Reviews September 11, 2015

The title Change might seem all too earnest, but the new album by N’Faly Kouyate (available for purchase on iTunes from NAMUN Records) is so refreshingly heartfelt that it should win over even the most jaded of listeners. Born to a Malinké griot family in Siguiri, Guinea, Kouyate now lives in Belgium, where he has been a prominent kora player since the ‘90s. Kouyate also plays in the Afro Celt Sound System, a group previously signed to Peter Gabriel’s Real World Records, which, as their name implies, combines Irish and West African traditions with electronic production. That band was formed in the ‘90s, a simpler time when “world music” was considered a real industry, and compilations like Planet Soup, featuring Tajikistani pop and African kora/German jazz fusion, were plentiful (yes, we still have many of these CDs in the Afropop office). The idea of world music itself is a dubious one, but Kouyate’s album is both passionate and joyous, thrillingly mixing traditional Malinké music and synthesizers, while delivering strong, direct messages in his lyrics.

Along with Kouyate’s powerful kora playing, the album also features instruments traditionally used by Malinké musicians, like the balafon and djembe. Kouyate sings warmly in English, French and Malinké, as well as the Guinean languages Soussou and Pular. The album starts strongly with pulsating synths on “Vente d’Armes.” Kouyate’s message is simple, yet vital: “Stop à la vente d’armes… Tu qui vends les armes, tu sais bien que c’est pour tuer les êtres humains.” (Stop selling guns… You who sell guns, you know well that it’s for killing human beings).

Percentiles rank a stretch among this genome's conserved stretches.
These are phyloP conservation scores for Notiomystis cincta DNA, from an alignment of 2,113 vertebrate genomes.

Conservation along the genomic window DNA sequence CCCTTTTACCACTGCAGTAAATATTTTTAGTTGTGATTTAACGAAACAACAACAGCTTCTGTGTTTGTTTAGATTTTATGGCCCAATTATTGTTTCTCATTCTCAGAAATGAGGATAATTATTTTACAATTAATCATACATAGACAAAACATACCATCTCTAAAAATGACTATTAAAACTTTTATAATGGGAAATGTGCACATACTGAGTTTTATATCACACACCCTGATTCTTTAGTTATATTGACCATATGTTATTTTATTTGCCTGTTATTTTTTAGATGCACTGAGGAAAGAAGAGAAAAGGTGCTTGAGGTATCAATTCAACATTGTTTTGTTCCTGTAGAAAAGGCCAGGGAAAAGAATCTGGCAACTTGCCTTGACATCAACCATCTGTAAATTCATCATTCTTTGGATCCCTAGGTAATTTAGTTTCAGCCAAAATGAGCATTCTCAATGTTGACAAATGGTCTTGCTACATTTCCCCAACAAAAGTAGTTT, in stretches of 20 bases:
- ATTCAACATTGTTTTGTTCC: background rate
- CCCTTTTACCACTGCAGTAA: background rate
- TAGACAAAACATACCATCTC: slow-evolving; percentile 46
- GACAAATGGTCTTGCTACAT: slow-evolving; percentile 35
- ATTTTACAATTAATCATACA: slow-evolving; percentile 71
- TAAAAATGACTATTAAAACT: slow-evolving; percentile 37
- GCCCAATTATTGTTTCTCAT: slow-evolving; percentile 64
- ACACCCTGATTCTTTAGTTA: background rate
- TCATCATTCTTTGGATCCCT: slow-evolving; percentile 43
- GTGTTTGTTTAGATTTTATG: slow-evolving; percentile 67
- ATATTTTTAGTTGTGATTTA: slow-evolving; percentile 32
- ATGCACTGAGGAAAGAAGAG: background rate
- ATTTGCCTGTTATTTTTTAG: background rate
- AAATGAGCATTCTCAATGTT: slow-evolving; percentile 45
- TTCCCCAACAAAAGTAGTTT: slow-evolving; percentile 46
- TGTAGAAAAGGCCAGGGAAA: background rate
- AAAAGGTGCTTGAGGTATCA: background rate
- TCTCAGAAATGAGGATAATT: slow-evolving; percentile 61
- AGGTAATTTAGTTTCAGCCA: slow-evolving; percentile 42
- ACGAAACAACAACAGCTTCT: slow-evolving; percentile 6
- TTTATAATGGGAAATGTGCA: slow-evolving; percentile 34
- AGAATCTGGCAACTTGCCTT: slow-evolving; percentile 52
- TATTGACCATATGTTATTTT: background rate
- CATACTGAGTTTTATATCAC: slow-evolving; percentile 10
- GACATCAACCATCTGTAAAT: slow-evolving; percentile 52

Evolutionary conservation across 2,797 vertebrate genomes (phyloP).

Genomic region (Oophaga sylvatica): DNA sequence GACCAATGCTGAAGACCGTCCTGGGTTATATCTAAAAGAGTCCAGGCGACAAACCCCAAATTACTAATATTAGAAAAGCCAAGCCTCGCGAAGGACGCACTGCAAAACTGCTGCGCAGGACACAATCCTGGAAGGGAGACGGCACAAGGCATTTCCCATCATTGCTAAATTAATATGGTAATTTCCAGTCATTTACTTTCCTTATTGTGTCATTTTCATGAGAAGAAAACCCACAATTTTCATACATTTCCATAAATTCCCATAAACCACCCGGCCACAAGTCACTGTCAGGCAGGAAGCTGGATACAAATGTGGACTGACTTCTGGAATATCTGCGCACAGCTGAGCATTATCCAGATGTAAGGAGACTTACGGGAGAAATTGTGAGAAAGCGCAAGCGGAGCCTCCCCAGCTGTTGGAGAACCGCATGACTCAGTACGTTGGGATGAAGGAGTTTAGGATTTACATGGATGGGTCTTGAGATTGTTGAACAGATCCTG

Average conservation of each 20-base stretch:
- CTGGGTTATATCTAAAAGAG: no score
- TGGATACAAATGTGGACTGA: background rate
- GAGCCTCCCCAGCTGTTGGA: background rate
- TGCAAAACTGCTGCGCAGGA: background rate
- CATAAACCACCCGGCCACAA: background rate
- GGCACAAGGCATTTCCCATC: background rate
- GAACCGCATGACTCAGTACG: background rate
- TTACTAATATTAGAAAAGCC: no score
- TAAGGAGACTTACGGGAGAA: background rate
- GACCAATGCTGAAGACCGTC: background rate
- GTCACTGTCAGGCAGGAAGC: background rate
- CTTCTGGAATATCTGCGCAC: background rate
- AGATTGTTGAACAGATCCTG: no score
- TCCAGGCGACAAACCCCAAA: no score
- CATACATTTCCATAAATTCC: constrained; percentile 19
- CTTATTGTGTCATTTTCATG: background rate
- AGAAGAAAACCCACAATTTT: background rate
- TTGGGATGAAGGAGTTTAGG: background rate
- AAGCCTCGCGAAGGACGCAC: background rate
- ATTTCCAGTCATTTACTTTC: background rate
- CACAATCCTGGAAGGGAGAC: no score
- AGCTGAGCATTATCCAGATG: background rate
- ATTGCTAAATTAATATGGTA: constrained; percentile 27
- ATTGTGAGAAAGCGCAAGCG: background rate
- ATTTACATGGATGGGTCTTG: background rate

The album’s tone shifts from wobbly and dramatically orchestral on “Tunya” to positively jovial on “Djonsanlon.” Throughout, Kouyate comes across as a wise and compassionate character, imbued with the culture he learned from his father, the griot Konkoba Kabinet Kouyate, but also with an interest in creating soulful, and, at times, quite danceable music. “Paradise,” a song about finding heaven in the happiness of everyday life, is a whimsically upbeat pop song. The previously mentioned “Djonsanlon” combines acoustic and electric kora playing with a house music vibe. On the fiery, politically charged “Dominimba,” Kouyate attacks corrupt politicians over a trance-like gospel dance groove.

Closing the album is “All Unite For Africa,” which somehow works as both a conscious political anthem and EDM-inspired dance-floor banger. The song features legendary South African group Ladysmith Black Mambazo, Queens Vocals (Johnny Clegg’s backing vocalists), and South African rapper Slikour. Inspired by his dismay at the outbreak of xenophobic violence in South Africa, Kouyate recorded the track to send a message for unity among all Africans. It is a fitting way to cap one of the most genuinely uplifting albums you are likely to hear this year.

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